A mint copy apart from rev owner name inscribed discretely Like New.
`Taubman delivers a political and biographical tour de force, something approaching a definitive work’ Simon Sebag-Montefiore, The Financial Times
`Outstanding, superbly gripping and surely definitive’ Daily Telegraph
‘Taubman has produced an utterly convincing picture of the contradictory Khrushchev, from his peasant origins and meteoric rise, through purges, politburo plotting, brave de-Stalinisation and the erratic, blustering, bull-in-a-china-shop style that eventually alienated his colleagues and took the world to the brink of Armageddon over Cuba’ SUNDAY TIMES
`Unlikely to be surpassed any time soon either in richness or complexity . . . [A] monumental biography’ New York Times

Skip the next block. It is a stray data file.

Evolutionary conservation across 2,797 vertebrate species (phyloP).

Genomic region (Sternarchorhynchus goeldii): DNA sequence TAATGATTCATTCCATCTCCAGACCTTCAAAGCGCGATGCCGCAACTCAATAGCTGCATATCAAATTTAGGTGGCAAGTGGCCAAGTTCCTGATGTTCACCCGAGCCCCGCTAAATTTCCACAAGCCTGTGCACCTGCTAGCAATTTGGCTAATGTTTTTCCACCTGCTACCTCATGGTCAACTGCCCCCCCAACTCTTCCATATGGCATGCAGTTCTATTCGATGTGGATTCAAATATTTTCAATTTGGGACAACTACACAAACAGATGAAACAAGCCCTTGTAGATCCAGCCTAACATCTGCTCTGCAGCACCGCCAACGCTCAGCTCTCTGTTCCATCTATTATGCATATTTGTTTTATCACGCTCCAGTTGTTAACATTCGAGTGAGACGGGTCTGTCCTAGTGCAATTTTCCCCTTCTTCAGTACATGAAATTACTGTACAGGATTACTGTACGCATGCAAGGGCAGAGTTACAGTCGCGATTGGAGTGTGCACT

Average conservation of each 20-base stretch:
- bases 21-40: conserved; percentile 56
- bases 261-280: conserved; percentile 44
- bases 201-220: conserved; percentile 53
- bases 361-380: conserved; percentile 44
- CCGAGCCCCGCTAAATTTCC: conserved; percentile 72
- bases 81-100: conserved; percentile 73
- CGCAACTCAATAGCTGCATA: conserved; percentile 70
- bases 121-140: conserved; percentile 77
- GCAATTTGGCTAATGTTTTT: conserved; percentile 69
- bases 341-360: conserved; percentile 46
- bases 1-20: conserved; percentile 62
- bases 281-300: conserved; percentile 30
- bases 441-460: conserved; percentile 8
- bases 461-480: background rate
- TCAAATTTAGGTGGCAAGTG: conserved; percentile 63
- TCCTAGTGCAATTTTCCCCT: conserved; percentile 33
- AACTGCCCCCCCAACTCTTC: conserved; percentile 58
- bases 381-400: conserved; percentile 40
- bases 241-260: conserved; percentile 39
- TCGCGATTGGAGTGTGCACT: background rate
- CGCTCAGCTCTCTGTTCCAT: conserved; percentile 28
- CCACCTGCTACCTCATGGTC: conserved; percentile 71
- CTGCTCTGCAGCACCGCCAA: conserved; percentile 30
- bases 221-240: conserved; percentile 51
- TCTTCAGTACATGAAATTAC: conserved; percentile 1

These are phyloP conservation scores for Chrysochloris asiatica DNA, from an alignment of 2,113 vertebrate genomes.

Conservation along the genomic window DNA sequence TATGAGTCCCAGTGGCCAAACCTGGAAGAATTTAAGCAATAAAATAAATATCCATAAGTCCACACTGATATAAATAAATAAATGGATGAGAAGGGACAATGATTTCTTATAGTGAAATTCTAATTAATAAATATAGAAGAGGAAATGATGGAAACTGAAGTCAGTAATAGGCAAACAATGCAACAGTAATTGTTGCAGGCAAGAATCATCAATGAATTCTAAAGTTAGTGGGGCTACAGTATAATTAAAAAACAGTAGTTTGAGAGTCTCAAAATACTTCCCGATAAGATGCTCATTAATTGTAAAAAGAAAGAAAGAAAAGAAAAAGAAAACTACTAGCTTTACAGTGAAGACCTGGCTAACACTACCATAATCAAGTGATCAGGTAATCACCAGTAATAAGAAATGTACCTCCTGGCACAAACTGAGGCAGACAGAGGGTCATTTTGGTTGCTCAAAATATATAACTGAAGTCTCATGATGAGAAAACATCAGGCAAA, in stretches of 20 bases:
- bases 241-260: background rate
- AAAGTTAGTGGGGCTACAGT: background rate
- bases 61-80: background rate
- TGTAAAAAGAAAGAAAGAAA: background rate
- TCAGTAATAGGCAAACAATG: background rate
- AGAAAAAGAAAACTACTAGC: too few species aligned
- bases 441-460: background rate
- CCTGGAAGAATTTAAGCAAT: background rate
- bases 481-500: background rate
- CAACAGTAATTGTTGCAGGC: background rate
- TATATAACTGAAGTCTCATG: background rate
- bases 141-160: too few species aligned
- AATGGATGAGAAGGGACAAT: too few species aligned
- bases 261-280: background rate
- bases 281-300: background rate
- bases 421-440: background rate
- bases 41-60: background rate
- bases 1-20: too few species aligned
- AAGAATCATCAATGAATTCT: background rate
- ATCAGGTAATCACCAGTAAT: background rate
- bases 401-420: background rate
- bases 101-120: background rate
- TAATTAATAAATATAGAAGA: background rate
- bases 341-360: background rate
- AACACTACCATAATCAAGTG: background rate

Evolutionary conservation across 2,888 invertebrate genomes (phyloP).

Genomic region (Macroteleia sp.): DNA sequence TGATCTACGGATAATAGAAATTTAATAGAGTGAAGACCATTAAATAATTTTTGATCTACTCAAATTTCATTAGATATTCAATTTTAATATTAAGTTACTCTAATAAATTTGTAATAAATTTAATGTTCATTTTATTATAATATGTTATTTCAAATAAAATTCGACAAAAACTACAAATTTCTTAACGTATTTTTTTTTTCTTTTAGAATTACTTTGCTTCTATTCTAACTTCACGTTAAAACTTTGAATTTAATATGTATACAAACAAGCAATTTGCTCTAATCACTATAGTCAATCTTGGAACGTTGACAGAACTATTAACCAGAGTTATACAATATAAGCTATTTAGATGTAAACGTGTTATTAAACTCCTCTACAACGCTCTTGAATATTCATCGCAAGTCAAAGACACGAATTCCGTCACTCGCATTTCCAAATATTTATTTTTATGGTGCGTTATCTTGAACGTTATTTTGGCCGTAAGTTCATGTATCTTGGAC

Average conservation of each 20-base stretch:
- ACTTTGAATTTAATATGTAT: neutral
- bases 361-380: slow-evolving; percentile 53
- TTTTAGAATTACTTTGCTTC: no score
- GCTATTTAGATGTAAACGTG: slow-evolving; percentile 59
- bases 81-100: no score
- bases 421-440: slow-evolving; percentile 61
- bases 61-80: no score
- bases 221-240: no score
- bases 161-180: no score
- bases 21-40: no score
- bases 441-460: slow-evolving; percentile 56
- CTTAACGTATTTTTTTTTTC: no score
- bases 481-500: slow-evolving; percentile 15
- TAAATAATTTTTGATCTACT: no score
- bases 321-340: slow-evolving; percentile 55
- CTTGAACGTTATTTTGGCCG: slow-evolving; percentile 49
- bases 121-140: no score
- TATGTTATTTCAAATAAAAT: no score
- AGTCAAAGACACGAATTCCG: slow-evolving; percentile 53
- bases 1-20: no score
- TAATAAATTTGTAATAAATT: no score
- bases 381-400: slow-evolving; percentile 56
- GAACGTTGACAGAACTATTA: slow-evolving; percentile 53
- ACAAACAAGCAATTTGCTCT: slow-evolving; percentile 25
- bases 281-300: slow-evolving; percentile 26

William Taubman’s brilliant biography of one of the key figures of the Soviet Union is a study in contrasts — how the boy from a peasant background rose to the heights of power; how a single-minded, ambitious political player survived twenty years under Stalin; how he opened up to the West after Stalin’s death and yet brought the world close to oblivion in the Cuban Missile Crisis. What emerges is a fascinating picture of a man constantly torn between benevolence and malevolence — a man who made himself cultured and yet who could never really escape his image as a bullying country bumpkin (most famously demonstrated by his interruption of Macmillan’s speech to the UN in 1960 by banging his shoe on the table — the urbane Macmillan responded, ‘Mr President, perhaps we could have a translation, I could not quite follow’). William Taubman has previously edited collections of Nikita Khrushchev’s speeches and reminiscences and is completely immersed in this subject — his biography is likely to remain the standard work for years to come.